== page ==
Tag Archives: thrifty

Yard Sale Finds

While in Denver for Memorial Day weekend, we couldn’t resist hitting some yard sales on Saturday morning.  We drove into town around 2:30 a.m. but my eyes popped open at 7:30 and I was wide awake, ready for the fun.

It was fun to see which of my children were interested in joining us.  These two brought plenty of humor to our morning.

I scored two awesome deals that morning.  The first was these four vintage chairs for…. $15.00!

This kind of chair was the only thing on my wish list.  I was hoping for two, but would happily have settled for just one, and I expected to pay a decent amount for them because they’re rather popular right now.

I would happily have paid that price for just one, but a set of four for only $15?!?  Rather than let my chin hit the floor when they told me the price, I put the cash in their hands fast so they couldn’t change their minds.  They’re in great condition and the caning is still perfect.  Wow, talk about a deal!  I am so excited to refinish them.

The other amazing find was this vintage dresser, still wearing its original paint.   It was a steal at $15.00.

It’s so beautiful.  (To me, that is.  My husband, who came with me for the first time EVER, was NOT impressed with the “junk” I was hauling away.  It was kind of a funny moment, and perhaps I should have yielded,  but I knew I’d never see another piece like this.)

I love the oval detail on the front of the piece, and the hardware is amazing.  It’s missing one piece, and the bottom drawer is damaged, but I’m still in love with it.  I also love the detail on the bottom and the legs are beautiful.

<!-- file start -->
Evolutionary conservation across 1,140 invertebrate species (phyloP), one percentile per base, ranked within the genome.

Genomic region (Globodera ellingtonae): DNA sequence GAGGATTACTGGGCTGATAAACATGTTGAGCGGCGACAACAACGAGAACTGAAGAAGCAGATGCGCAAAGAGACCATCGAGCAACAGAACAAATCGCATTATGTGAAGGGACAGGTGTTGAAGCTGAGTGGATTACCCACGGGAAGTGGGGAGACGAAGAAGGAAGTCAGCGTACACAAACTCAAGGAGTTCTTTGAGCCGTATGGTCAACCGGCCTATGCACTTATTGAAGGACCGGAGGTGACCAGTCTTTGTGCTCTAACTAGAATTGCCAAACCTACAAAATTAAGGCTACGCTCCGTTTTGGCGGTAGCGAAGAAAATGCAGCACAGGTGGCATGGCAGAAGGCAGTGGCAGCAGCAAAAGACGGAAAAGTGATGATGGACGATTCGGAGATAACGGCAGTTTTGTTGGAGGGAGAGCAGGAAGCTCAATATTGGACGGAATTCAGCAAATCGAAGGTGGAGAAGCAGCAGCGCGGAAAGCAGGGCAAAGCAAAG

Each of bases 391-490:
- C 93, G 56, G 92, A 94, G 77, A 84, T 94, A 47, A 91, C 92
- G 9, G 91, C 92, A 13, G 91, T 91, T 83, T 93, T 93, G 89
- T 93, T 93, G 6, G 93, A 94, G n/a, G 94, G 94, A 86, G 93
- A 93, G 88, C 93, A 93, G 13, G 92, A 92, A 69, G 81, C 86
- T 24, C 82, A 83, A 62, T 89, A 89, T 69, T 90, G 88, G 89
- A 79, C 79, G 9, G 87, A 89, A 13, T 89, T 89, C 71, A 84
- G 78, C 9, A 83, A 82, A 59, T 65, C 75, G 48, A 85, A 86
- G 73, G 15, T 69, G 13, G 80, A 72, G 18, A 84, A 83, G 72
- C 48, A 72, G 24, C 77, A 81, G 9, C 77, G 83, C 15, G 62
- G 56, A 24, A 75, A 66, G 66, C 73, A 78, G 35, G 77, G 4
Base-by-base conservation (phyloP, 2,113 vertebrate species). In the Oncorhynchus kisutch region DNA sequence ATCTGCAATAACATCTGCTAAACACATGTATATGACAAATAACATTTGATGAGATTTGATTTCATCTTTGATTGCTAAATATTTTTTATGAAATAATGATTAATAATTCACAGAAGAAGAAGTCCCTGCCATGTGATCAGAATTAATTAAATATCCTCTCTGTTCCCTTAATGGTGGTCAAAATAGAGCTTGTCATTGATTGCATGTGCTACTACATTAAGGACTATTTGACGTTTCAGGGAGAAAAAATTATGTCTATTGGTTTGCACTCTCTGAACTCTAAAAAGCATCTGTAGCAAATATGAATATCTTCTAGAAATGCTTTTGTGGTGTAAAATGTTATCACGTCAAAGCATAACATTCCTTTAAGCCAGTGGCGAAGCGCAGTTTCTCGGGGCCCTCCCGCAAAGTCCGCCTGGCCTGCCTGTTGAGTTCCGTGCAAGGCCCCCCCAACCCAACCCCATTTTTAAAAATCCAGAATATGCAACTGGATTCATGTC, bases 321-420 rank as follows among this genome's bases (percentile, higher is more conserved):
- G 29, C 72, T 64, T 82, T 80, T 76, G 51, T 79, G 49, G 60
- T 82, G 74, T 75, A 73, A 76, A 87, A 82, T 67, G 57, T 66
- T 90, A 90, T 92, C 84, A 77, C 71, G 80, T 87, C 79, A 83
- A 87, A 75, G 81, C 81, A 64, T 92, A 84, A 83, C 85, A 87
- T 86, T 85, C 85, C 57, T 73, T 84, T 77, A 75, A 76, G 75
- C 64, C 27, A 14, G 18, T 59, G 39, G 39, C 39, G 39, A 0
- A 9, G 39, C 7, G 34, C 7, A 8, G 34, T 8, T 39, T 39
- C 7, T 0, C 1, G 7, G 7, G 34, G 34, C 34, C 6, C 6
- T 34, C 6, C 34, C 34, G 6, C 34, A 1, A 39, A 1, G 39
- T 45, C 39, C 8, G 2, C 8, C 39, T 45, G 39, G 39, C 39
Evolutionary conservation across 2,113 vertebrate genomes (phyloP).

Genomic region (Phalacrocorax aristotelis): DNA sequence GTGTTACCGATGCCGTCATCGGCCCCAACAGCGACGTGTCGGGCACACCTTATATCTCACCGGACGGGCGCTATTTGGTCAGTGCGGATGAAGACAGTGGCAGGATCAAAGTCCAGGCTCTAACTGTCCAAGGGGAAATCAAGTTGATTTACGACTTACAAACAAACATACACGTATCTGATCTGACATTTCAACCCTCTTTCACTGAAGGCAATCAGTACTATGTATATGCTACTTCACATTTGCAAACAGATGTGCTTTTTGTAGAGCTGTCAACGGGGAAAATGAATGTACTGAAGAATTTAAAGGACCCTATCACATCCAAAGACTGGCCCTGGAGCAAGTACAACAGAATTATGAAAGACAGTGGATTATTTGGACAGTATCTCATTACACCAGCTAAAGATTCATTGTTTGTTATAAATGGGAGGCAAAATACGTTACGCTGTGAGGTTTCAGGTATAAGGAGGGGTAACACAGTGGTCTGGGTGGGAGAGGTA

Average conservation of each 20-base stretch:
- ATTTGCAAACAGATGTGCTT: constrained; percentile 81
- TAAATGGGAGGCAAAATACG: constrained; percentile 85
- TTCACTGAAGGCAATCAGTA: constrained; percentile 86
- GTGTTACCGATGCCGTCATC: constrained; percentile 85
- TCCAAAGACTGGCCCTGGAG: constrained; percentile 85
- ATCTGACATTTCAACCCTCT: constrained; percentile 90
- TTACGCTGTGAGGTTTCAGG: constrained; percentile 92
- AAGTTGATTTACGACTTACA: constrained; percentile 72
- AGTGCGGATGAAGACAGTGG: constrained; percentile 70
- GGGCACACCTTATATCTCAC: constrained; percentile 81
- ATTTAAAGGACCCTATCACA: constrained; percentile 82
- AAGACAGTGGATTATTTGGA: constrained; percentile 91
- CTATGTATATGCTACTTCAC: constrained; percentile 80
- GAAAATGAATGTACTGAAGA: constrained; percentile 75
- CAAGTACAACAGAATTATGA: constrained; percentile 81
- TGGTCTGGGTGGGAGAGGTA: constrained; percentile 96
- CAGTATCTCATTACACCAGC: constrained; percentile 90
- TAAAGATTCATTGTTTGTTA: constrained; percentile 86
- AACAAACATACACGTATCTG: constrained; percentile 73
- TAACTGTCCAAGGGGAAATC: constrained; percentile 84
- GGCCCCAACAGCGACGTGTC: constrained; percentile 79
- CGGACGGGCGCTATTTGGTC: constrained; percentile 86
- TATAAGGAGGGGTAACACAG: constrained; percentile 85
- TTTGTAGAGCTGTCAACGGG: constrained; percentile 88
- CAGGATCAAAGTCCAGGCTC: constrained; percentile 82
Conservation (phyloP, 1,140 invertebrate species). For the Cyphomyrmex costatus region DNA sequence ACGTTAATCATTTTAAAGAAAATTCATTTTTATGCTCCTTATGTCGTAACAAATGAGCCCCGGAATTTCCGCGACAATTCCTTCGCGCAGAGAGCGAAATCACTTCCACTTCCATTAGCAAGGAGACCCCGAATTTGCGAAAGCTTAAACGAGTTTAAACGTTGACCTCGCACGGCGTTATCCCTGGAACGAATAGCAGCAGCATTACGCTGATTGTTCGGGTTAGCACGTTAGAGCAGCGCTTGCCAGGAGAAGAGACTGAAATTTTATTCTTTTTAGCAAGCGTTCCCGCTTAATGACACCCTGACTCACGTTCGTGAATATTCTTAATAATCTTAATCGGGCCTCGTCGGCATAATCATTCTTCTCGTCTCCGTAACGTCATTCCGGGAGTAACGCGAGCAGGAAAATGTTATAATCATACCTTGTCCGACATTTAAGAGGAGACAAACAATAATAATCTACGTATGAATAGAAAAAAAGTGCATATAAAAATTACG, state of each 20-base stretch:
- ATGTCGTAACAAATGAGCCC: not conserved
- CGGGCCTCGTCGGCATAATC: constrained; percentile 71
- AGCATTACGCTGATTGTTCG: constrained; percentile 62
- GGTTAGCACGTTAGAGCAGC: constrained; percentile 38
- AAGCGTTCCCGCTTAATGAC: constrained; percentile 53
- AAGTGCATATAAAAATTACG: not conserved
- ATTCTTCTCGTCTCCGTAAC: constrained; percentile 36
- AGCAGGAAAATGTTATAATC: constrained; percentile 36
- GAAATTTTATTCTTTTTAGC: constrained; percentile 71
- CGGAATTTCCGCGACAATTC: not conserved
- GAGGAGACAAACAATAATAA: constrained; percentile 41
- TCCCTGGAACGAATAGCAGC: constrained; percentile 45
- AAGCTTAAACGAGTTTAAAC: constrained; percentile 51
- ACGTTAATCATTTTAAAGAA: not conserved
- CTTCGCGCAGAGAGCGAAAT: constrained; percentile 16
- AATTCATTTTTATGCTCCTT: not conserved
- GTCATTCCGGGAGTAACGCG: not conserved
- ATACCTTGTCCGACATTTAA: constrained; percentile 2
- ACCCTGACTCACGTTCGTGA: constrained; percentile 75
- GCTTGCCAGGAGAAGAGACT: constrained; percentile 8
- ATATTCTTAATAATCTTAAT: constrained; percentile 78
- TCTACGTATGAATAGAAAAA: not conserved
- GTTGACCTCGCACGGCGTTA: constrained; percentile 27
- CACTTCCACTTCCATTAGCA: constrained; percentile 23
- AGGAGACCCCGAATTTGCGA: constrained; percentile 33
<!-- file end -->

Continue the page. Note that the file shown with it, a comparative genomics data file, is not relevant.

Our van isn’t built for the kind of maneuvering and hauling that yard sales require, so it was kind of a pain to be driving it.  We also kept the back seat in, which meant we had no room for the dresser (another reason for my husband’s disgust with my purchase).  Gratefully, my sister and her husband graciously packed it in their truck for a crazy, windy drive with a big load to their home in Logan.  Now it’s waiting for me there, and I just have to find time to go and get it.

Can you believe it:  five awesome pieces for $30 total.  Fun, fun, fun!  Welcome summer!

Hopeful Homemaker

Rubber Boots

After wearing crocs all winter long for the last few years, I’ve decided it’s time to have some winter shoes that are a bit more appropriate.  I’m not interested in dropping a bunch of money on nice boots at this point, but when I saw these awesome rubber boots on sale for $28, well, I could’t resist.

I’m a big fan of things that combine style, usefulness and thrift all in one.  I feel like these qualify.

Black and white plaid, heels and pointed toes.  Honestly, I’ve never seen boots like this before.  They make me laugh, but they’re fun to wear and I’m loving the feeling of dry feet.

And it’s funny, but my daughter, who spends a lot of time poking fun of me for buying them, wears them constantly around the house.  Hmmm.

HH

Buying in Bulk

How do you shop for food?

I buy in bulk.  I buy on sale.  I buy in bulk when things are on sale.

I’ve tried cutting coupons and waiting until the item goes on sale to use it, etc.  It took several hours each week, and usually the item was sold out when I got to the store.  I also found that most coupons were for processed foods or things that came in such small quantities that they did me little good.  So I went back to my old plan, buying in bulk.